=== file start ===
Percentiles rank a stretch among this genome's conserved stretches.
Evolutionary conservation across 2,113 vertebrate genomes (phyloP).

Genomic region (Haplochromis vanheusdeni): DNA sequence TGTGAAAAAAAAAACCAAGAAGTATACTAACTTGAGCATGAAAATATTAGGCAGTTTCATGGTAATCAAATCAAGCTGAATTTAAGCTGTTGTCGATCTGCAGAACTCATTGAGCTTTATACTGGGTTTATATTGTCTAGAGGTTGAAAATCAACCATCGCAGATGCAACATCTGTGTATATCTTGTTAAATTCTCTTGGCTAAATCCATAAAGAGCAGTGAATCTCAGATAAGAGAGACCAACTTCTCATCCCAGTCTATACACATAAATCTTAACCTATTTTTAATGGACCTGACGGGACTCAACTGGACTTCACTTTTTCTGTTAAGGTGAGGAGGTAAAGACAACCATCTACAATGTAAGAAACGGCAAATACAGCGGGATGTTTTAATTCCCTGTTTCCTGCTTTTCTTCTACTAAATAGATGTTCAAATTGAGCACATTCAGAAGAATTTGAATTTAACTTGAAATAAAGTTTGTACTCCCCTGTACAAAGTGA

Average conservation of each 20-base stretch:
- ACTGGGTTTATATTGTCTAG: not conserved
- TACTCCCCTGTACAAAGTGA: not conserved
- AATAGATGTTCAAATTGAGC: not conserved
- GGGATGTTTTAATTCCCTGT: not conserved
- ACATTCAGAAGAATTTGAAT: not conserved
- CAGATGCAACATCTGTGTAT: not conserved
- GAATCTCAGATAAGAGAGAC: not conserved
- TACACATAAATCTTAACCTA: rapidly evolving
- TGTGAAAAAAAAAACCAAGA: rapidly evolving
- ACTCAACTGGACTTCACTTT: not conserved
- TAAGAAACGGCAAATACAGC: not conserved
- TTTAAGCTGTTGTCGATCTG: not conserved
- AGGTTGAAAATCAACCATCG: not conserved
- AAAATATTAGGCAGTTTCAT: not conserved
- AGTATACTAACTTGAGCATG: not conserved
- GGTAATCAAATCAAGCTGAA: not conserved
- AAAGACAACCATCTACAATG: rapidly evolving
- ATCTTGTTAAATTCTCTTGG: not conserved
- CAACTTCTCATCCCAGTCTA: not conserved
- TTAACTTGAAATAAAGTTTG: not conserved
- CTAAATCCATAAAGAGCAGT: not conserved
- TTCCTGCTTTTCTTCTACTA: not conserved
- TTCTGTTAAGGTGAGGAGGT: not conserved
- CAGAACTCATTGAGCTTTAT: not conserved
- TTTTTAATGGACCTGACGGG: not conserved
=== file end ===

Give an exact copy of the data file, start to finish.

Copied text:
Percentiles rank a stretch among this genome's conserved stretches.
Evolutionary conservation across 2,113 vertebrate genomes (phyloP).

Genomic region (Haplochromis vanheusdeni): DNA sequence TGTGAAAAAAAAAACCAAGAAGTATACTAACTTGAGCATGAAAATATTAGGCAGTTTCATGGTAATCAAATCAAGCTGAATTTAAGCTGTTGTCGATCTGCAGAACTCATTGAGCTTTATACTGGGTTTATATTGTCTAGAGGTTGAAAATCAACCATCGCAGATGCAACATCTGTGTATATCTTGTTAAATTCTCTTGGCTAAATCCATAAAGAGCAGTGAATCTCAGATAAGAGAGACCAACTTCTCATCCCAGTCTATACACATAAATCTTAACCTATTTTTAATGGACCTGACGGGACTCAACTGGACTTCACTTTTTCTGTTAAGGTGAGGAGGTAAAGACAACCATCTACAATGTAAGAAACGGCAAATACAGCGGGATGTTTTAATTCCCTGTTTCCTGCTTTTCTTCTACTAAATAGATGTTCAAATTGAGCACATTCAGAAGAATTTGAATTTAACTTGAAATAAAGTTTGTACTCCCCTGTACAAAGTGA

Average conservation of each 20-base stretch:
- ACTGGGTTTATATTGTCTAG: not conserved
- TACTCCCCTGTACAAAGTGA: not conserved
- AATAGATGTTCAAATTGAGC: not conserved
- GGGATGTTTTAATTCCCTGT: not conserved
- ACATTCAGAAGAATTTGAAT: not conserved
- CAGATGCAACATCTGTGTAT: not conserved
- GAATCTCAGATAAGAGAGAC: not conserved
- TACACATAAATCTTAACCTA: rapidly evolving
- TGTGAAAAAAAAAACCAAGA: rapidly evolving
- ACTCAACTGGACTTCACTTT: not conserved
- TAAGAAACGGCAAATACAGC: not conserved
- TTTAAGCTGTTGTCGATCTG: not conserved
- AGGTTGAAAATCAACCATCG: not conserved
- AAAATATTAGGCAGTTTCAT: not conserved
- AGTATACTAACTTGAGCATG: not conserved
- GGTAATCAAATCAAGCTGAA: not conserved
- AAAGACAACCATCTACAATG: rapidly evolving
- ATCTTGTTAAATTCTCTTGG: not conserved
- CAACTTCTCATCCCAGTCTA: not conserved
- TTAACTTGAAATAAAGTTTG: not conserved
- CTAAATCCATAAAGAGCAGT: not conserved
- TTCCTGCTTTTCTTCTACTA: not conserved
- TTCTGTTAAGGTGAGGAGGT: not conserved
- CAGAACTCATTGAGCTTTAT: not conserved
- TTTTTAATGGACCTGACGGG: not conserved